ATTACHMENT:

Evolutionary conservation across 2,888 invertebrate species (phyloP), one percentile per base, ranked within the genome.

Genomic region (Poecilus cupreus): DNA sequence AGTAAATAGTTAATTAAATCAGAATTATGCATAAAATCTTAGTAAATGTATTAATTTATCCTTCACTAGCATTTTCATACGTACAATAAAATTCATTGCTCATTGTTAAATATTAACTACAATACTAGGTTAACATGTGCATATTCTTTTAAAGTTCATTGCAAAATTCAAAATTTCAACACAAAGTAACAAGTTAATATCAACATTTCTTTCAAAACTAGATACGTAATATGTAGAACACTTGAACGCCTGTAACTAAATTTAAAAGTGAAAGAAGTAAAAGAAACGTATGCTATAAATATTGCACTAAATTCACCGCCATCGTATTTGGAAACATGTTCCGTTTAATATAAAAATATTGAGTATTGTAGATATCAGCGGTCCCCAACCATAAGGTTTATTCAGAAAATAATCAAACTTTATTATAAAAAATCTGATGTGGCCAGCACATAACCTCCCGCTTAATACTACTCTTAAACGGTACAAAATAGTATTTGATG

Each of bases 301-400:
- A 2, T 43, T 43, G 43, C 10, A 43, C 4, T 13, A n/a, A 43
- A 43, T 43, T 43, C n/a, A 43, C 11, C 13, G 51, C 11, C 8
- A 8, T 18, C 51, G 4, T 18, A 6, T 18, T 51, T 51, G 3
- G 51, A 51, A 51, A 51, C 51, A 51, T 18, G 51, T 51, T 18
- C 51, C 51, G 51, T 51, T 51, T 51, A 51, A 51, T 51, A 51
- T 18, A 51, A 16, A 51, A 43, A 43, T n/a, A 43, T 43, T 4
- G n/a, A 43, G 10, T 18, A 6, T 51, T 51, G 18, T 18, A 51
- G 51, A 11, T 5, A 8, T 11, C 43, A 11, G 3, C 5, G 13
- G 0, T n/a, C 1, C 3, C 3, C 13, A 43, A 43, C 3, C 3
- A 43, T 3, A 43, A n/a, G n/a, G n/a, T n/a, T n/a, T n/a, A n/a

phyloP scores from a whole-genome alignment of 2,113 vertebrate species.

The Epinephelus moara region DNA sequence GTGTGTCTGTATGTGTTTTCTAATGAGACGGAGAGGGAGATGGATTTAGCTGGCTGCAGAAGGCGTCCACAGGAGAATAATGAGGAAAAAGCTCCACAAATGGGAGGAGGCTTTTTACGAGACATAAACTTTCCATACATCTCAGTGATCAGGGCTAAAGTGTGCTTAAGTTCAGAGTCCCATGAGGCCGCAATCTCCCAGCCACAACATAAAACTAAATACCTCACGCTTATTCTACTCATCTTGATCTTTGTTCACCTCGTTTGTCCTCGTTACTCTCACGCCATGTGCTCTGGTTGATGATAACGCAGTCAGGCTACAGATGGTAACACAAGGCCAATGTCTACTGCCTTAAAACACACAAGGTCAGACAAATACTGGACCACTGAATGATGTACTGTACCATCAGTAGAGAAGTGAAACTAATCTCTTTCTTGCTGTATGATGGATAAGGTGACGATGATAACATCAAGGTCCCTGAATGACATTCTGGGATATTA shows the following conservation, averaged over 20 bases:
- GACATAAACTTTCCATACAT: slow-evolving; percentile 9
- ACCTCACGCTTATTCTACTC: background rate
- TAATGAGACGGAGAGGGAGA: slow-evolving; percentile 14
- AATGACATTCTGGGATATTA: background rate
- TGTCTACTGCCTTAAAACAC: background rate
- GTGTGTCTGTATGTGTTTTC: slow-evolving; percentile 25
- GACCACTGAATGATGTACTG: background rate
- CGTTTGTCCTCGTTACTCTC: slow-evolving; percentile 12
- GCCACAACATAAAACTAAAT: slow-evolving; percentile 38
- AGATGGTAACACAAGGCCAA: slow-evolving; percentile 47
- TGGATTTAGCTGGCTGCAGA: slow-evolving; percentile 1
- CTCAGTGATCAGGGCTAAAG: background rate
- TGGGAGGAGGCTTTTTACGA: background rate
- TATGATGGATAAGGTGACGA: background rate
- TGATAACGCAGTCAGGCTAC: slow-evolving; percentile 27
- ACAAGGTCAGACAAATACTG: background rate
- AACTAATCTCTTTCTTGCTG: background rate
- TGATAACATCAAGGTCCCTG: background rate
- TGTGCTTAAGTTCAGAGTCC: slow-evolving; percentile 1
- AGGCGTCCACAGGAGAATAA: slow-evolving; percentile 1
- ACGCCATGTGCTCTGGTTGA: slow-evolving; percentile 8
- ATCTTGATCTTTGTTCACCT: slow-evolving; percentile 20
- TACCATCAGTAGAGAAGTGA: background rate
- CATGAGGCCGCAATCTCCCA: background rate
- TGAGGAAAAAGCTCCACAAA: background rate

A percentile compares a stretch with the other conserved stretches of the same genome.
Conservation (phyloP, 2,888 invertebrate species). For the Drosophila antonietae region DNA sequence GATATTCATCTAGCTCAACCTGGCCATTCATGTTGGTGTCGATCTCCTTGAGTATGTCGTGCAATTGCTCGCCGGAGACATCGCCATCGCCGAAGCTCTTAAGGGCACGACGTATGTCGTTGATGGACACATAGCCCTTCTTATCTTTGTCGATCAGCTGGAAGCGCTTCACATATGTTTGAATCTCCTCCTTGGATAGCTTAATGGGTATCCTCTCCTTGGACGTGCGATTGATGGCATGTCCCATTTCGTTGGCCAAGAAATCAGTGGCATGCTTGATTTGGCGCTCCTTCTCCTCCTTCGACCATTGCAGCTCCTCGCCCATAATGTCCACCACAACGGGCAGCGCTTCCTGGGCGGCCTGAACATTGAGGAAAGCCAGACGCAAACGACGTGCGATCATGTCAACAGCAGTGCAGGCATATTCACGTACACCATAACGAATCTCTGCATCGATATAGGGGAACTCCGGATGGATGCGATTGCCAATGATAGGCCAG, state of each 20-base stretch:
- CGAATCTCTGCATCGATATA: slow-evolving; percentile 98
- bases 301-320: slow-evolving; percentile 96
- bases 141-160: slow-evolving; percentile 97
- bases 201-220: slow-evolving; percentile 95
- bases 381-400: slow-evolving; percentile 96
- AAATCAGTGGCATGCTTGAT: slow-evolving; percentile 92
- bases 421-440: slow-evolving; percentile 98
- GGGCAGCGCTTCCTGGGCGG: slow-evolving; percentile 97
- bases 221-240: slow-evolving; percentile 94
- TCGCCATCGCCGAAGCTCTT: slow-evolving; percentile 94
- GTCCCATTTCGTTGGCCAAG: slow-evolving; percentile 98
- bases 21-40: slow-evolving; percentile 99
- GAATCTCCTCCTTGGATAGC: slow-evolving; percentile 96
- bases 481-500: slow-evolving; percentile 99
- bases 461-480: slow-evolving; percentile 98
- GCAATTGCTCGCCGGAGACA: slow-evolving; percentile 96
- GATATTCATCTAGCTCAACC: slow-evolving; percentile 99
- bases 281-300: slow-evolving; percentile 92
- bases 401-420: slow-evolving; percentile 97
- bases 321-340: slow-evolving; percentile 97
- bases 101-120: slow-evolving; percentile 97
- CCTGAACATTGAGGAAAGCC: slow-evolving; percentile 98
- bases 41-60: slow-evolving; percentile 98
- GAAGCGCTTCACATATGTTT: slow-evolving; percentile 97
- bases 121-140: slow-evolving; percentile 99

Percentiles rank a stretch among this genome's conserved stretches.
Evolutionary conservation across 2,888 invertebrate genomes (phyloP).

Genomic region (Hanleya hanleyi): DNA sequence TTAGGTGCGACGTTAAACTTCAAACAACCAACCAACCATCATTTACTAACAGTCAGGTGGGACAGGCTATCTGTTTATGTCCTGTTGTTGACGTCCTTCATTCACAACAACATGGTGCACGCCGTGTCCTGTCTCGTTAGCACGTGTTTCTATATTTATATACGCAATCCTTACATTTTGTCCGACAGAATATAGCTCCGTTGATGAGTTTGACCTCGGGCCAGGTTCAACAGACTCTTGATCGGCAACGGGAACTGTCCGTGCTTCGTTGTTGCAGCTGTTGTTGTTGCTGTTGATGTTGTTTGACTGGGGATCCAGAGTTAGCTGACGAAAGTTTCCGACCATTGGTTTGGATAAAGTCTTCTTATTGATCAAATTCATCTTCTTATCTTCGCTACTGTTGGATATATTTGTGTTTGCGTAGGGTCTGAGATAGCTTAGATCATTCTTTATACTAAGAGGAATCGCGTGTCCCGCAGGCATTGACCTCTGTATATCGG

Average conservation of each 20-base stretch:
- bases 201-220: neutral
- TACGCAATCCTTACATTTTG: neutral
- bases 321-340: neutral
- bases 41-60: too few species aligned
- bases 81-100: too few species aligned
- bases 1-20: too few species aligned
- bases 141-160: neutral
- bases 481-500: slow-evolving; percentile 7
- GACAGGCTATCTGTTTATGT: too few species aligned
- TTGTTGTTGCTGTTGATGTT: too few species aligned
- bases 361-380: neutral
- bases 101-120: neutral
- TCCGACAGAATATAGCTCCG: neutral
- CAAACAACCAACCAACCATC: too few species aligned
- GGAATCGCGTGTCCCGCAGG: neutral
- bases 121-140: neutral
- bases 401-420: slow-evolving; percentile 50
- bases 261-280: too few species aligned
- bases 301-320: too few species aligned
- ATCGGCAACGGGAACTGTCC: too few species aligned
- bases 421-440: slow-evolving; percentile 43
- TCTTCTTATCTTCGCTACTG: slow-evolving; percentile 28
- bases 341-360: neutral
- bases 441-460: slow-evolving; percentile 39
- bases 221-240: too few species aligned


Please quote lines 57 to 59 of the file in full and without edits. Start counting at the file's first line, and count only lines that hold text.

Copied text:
- bases 461-480: slow-evolving; percentile 98
- GCAATTGCTCGCCGGAGACA: slow-evolving; percentile 96
- GATATTCATCTAGCTCAACC: slow-evolving; percentile 99